National Eating Disorders Association

One of the major factors insurance companies use to determine whether to continue paying for the current level of care is how the individual is responding to treatment. This can include physical signs, such as weight, vital signs, and electrolyte levels. It can also include the provider’s assessments of the patient, which rely heavily on what the sufferer discloses during treatment. Not all sufferers are able and willing to disclose their internal struggles – such as hiding food, exercising in secret, and ongoing purging –during treatment, which would indicate a need for ongoing treatment at the current level of care or even the need for more intensive treatment.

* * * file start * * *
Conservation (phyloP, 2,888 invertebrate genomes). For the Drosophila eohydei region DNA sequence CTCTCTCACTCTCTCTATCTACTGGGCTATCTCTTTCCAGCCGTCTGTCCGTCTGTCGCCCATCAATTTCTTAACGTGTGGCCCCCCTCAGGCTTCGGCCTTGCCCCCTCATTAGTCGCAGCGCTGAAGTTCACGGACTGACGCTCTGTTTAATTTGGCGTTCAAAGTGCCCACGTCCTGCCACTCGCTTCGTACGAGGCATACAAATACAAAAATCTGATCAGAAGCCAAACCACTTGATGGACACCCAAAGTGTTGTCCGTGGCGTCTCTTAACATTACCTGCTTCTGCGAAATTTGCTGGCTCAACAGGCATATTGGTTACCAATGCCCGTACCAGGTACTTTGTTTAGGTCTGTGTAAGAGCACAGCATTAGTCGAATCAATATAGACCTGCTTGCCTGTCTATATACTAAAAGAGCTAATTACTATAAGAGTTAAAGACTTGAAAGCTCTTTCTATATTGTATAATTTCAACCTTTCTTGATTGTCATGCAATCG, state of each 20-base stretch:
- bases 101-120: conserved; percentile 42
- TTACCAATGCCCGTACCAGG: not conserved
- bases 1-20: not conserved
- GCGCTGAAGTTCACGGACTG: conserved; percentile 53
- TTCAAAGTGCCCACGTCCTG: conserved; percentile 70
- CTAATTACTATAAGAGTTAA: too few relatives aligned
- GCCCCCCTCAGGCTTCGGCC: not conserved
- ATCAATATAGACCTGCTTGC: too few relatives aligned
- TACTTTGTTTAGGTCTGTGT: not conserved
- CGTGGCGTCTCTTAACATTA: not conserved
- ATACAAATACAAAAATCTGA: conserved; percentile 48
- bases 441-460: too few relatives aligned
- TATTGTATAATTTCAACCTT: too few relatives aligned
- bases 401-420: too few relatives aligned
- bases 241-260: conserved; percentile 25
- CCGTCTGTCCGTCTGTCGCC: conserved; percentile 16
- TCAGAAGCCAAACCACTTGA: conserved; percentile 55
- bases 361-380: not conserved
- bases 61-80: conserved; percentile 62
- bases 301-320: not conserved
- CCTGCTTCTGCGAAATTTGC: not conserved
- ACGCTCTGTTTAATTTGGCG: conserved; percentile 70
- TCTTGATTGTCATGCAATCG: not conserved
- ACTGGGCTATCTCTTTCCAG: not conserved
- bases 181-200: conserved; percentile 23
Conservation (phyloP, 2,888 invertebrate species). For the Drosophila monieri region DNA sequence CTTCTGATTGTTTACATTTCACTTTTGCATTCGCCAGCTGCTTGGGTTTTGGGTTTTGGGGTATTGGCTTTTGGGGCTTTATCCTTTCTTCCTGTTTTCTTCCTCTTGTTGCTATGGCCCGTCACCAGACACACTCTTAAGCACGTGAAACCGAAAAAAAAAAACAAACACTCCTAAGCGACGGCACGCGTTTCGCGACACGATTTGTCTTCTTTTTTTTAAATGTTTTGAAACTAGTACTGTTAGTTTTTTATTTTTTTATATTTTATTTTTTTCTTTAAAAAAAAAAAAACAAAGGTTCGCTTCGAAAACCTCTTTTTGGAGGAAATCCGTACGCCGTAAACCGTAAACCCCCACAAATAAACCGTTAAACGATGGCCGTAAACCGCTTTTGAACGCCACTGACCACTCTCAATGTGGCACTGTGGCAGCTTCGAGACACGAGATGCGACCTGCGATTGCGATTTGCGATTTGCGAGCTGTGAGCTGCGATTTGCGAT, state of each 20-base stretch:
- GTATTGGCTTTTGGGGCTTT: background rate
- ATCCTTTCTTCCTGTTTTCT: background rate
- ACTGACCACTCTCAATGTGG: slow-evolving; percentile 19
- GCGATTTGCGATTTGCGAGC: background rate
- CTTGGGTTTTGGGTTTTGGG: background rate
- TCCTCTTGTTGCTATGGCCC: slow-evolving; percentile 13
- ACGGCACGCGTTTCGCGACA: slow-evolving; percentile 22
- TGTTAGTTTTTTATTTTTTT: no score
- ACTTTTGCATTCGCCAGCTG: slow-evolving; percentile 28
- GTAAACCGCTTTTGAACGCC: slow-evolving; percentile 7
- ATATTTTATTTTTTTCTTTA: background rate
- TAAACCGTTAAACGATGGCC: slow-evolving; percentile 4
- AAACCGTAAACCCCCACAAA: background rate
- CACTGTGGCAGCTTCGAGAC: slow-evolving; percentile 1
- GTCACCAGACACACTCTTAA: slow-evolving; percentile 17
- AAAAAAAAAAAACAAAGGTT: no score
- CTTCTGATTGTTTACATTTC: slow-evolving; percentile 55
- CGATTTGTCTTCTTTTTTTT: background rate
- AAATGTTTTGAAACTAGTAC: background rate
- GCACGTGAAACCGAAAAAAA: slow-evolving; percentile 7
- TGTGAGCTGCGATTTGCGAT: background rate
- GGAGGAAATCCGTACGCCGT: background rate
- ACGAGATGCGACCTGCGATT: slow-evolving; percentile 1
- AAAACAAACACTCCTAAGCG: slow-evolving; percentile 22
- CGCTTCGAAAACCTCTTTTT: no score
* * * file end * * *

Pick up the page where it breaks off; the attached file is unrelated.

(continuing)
However, loved ones may observe these behaviors when the eating disorder sufferer is home during the day or in the evenings, as well as when visiting at a  hospital or residential facility. Although health care providers cannot disclose information about the patient without their permission, that doesn’t mean you can’t open the doors of communication the other way.

If you see ongoing, worrisome eating disorder behaviors in your loved one, be sure to document them and give their providers a written copy. Not only will this help them receive better care and address issues the treatment team may not be aware of, it can give the providers additional ammunition to argue the need for ongoing care with the insurance companies.

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